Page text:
One of the most important aspects of a digital piano is its sound quality. Both the RP701 and RP501 feature Roland’s renowned SuperNATURAL sound engine, which provides an authentic and expressive piano sound. However, the RP701 has more advanced sound sampling technology and a higher polyphony count, which means it can handle more complex compositions with ease. As for the tones collection, the RP701 also has more tones, 324 in total versus 314 including SFX on the RP501.
Unlike typical digital pianos that only have several piano tones, the RP701 and RP501 are more similar to the arranger keyboard where you can find tons of different tones to match your music and preference. SuperNATURAL sound engine is generally awesome and highly rated for its richness, but not to the level of acoustic piano or the models with exclusive sound sampling and modeling technology.
Piano Key Action
Another crucial aspect of a digital piano is the key action. The RP701 features Roland’s PHA-4 keyboard, which is a regular plastic keyboard for most Roland entry level pianos to the mid-section. This keyboard provides a natural feel and response, making it a great choice for advanced players. The keyboard has matte texture on the black keys to improve grip, but they feel less authentic than typical hybrid keys.
Digital pianos are not just musical instruments, but they are also tools for musical creation and collaboration. The RP701 features Bluetooth connectivity, allowing you to connect to a variety of devices, including smartphones, tablets, and computers. This feature makes it easy to use digital audio workstations and other musical software. The RP501 also features Bluetooth but we heard that the function may or may not work depending on where the piano is sold. Check our other comparison in: Casio PX S1100 Vs Roland FP 10 here.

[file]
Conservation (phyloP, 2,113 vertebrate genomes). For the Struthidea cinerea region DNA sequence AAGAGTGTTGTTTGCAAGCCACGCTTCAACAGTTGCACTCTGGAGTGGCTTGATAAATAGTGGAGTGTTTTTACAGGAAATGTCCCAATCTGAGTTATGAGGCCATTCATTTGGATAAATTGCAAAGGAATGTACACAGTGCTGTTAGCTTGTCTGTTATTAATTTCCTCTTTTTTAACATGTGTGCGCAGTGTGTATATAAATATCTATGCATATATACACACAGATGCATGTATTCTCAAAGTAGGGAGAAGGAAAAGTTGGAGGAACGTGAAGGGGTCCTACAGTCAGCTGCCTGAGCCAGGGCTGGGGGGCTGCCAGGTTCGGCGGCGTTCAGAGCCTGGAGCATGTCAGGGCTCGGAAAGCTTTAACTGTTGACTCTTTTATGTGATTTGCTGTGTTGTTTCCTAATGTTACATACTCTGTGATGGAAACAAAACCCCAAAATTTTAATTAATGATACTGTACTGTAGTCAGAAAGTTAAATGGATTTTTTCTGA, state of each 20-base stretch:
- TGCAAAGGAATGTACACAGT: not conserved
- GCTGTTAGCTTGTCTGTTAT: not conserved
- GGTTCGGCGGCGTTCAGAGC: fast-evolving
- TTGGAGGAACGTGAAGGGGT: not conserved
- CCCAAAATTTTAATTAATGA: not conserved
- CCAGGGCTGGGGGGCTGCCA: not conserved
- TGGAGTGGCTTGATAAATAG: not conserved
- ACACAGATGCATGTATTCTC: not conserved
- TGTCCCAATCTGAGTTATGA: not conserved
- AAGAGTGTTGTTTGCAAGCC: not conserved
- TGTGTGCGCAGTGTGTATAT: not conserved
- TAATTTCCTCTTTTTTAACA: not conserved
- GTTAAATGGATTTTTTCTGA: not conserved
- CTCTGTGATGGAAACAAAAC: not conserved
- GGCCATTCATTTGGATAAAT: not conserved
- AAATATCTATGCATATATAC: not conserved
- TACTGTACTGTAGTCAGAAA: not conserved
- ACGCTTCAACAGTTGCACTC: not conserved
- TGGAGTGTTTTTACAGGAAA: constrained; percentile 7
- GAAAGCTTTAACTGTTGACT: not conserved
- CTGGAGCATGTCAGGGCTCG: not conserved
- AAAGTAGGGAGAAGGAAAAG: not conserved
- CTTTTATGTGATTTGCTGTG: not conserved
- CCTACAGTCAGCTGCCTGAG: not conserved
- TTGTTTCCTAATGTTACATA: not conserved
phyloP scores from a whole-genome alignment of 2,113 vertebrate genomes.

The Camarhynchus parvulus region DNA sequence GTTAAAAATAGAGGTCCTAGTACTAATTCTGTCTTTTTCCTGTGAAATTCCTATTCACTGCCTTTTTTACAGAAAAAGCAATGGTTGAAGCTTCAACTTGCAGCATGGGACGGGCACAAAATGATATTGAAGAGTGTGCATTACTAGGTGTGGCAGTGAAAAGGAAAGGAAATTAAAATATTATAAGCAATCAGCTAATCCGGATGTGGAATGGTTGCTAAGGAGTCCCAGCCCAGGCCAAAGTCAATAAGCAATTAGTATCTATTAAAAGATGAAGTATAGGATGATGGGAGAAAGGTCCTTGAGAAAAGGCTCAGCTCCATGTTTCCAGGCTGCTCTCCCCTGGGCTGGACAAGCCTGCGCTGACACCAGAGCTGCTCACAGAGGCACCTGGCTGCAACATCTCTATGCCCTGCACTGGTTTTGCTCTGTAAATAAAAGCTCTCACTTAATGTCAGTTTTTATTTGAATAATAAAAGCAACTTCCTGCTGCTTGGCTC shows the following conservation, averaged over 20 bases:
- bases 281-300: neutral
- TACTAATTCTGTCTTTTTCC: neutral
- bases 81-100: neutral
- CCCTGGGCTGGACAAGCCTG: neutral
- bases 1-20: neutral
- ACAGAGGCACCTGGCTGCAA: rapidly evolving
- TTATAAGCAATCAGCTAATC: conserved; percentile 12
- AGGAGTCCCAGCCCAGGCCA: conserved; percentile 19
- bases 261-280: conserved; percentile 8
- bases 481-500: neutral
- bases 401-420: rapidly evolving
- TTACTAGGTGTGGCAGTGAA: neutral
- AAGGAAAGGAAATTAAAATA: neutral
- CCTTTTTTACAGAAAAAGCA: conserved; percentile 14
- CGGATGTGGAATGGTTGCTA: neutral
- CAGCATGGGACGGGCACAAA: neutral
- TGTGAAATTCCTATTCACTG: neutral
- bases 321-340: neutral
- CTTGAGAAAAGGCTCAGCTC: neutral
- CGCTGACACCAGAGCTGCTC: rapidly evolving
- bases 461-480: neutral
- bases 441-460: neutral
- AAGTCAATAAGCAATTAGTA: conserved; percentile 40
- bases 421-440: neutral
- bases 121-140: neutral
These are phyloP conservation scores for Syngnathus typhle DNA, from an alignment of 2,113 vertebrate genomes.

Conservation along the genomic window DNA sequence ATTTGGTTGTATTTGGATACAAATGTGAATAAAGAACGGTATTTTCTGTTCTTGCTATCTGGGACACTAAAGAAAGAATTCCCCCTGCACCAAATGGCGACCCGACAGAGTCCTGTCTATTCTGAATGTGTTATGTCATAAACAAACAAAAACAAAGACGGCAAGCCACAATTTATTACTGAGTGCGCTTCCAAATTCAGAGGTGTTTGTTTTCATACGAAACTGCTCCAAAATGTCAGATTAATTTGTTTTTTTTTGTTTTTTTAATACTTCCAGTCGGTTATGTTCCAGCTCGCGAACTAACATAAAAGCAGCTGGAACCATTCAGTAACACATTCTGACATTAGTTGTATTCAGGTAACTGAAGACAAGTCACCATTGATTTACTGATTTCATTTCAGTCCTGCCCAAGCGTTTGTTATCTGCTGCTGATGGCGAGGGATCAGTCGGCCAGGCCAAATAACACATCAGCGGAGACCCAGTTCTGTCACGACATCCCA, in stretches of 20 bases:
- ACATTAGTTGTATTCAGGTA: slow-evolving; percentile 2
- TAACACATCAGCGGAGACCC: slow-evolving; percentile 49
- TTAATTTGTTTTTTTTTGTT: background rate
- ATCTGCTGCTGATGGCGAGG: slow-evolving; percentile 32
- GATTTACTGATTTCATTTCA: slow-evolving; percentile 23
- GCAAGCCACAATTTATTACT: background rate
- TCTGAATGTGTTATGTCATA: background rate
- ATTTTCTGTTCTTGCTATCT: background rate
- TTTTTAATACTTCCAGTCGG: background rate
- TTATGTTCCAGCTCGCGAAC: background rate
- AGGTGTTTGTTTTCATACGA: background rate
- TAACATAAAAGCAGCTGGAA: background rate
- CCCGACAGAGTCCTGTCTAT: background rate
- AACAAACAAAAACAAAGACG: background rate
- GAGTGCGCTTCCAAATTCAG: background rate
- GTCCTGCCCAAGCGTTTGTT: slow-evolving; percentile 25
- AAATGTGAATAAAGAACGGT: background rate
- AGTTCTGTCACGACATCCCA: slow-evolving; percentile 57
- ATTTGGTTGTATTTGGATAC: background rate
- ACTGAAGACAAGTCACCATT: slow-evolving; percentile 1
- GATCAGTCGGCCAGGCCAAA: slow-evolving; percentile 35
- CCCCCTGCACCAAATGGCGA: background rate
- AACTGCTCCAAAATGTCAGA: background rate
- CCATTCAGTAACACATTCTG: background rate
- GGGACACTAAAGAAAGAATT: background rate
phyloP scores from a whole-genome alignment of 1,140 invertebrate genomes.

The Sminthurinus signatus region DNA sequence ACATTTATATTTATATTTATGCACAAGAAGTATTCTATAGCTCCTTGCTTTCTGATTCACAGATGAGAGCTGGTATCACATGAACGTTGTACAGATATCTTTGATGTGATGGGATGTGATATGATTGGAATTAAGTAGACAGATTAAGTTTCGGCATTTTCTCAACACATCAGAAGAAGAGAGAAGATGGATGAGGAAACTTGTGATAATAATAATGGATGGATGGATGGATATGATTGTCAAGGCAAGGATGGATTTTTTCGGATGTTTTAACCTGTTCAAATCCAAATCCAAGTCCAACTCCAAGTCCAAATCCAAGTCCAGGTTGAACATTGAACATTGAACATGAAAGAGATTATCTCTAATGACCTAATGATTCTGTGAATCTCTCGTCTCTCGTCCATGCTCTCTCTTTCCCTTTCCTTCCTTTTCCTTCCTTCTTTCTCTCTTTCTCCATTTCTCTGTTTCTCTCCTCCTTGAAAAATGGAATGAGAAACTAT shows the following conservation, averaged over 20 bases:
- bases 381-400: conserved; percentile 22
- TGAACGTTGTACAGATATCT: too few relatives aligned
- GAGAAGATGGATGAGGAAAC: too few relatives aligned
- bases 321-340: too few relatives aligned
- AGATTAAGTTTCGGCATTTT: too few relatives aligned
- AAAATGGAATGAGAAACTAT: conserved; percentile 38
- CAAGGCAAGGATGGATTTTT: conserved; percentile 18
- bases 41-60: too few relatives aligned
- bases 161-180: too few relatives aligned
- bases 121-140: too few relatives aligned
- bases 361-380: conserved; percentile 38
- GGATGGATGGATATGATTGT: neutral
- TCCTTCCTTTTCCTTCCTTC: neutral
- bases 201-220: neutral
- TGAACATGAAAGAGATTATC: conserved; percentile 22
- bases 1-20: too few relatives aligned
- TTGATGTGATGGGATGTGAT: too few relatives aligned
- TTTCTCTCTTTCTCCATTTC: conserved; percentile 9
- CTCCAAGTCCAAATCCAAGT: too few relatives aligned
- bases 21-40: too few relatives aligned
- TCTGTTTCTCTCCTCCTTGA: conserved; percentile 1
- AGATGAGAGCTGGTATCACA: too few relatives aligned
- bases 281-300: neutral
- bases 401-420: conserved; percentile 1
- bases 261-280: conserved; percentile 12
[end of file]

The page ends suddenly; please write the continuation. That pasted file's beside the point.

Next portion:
The RP701 features a number of advanced features that make it a versatile and powerful digital piano. It has a small LED display, allowing you to easily navigate the menus and settings. It also features a range of voices, including acoustic pianos, electric pianos, organs, and more. The RP501 has the same features including recording function and you can also use external storage.
- Rich expression from Roland’s SuperNATURAL Piano technology
- All the feel and touch of an acoustic piano with the PHA-4 Standard keyboard and Progressive Damper Action pedal
- Classic design with elegant front legs and sophisticated curves
- Headphones 3D Ambience for an immersive and realistic playing experience when practicing with headphones
- Roland’s acclaimed digital technology in an attractive and affordable piano designed for the family home
- Supernatural Piano delivers the authentic tone of an acoustic grand piano
- PHA-4 Standard keyboard features high-resolution touch sensing for expressive and responsive play
- Progressive Damper Action pedal offers continuous response for half-pedaling and other traditional acoustic piano techniques
In conclusion, the Roland RP701 and RP501 digital pianos are both great choices for musicians and pianists. The RP701 is a more advanced and feature-rich digital piano, with a natural feel and advanced connectivity options. The RP501 is a great choice for beginners and intermediate players, with a traditional design and a heavier key action.